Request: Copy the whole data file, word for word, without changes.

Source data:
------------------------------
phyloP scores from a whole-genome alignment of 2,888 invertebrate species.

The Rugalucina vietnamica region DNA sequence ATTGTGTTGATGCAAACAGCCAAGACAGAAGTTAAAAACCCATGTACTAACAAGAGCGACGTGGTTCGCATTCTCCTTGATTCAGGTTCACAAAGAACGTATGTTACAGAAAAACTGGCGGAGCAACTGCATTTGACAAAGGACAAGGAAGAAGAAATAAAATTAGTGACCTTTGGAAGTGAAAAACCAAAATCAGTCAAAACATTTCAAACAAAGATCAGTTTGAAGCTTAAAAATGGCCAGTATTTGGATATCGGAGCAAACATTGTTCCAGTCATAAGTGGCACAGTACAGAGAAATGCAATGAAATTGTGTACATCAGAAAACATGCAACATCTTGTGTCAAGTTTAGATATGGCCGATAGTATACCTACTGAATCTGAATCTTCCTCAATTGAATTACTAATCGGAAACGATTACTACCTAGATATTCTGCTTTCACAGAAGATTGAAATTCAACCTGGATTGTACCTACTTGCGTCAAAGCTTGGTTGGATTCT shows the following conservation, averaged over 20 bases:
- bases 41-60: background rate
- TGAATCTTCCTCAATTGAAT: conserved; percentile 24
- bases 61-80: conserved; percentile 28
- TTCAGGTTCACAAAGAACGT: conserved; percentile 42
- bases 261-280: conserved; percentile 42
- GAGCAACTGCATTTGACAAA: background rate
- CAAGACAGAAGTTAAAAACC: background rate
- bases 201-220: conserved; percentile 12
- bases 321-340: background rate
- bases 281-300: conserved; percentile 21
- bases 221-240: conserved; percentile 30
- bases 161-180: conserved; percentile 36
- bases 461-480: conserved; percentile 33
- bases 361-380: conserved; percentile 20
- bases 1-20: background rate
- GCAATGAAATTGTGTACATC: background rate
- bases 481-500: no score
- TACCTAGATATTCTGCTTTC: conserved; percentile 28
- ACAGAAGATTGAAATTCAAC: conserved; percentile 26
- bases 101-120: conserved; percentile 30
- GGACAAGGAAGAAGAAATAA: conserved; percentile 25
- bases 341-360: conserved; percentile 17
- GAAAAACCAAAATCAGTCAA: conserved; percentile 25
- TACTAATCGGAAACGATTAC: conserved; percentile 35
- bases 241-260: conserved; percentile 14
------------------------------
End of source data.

phyloP scores from a whole-genome alignment of 2,888 invertebrate species.

The Rugalucina vietnamica region DNA sequence ATTGTGTTGATGCAAACAGCCAAGACAGAAGTTAAAAACCCATGTACTAACAAGAGCGACGTGGTTCGCATTCTCCTTGATTCAGGTTCACAAAGAACGTATGTTACAGAAAAACTGGCGGAGCAACTGCATTTGACAAAGGACAAGGAAGAAGAAATAAAATTAGTGACCTTTGGAAGTGAAAAACCAAAATCAGTCAAAACATTTCAAACAAAGATCAGTTTGAAGCTTAAAAATGGCCAGTATTTGGATATCGGAGCAAACATTGTTCCAGTCATAAGTGGCACAGTACAGAGAAATGCAATGAAATTGTGTACATCAGAAAACATGCAACATCTTGTGTCAAGTTTAGATATGGCCGATAGTATACCTACTGAATCTGAATCTTCCTCAATTGAATTACTAATCGGAAACGATTACTACCTAGATATTCTGCTTTCACAGAAGATTGAAATTCAACCTGGATTGTACCTACTTGCGTCAAAGCTTGGTTGGATTCT shows the following conservation, averaged over 20 bases:
- bases 41-60: background rate
- TGAATCTTCCTCAATTGAAT: conserved; percentile 24
- bases 61-80: conserved; percentile 28
- TTCAGGTTCACAAAGAACGT: conserved; percentile 42
- bases 261-280: conserved; percentile 42
- GAGCAACTGCATTTGACAAA: background rate
- CAAGACAGAAGTTAAAAACC: background rate
- bases 201-220: conserved; percentile 12
- bases 321-340: background rate
- bases 281-300: conserved; percentile 21
- bases 221-240: conserved; percentile 30
- bases 161-180: conserved; percentile 36
- bases 461-480: conserved; percentile 33
- bases 361-380: conserved; percentile 20
- bases 1-20: background rate
- GCAATGAAATTGTGTACATC: background rate
- bases 481-500: no score
- TACCTAGATATTCTGCTTTC: conserved; percentile 28
- ACAGAAGATTGAAATTCAAC: conserved; percentile 26
- bases 101-120: conserved; percentile 30
- GGACAAGGAAGAAGAAATAA: conserved; percentile 25
- bases 341-360: conserved; percentile 17
- GAAAAACCAAAATCAGTCAA: conserved; percentile 25
- TACTAATCGGAAACGATTAC: conserved; percentile 35
- bases 241-260: conserved; percentile 14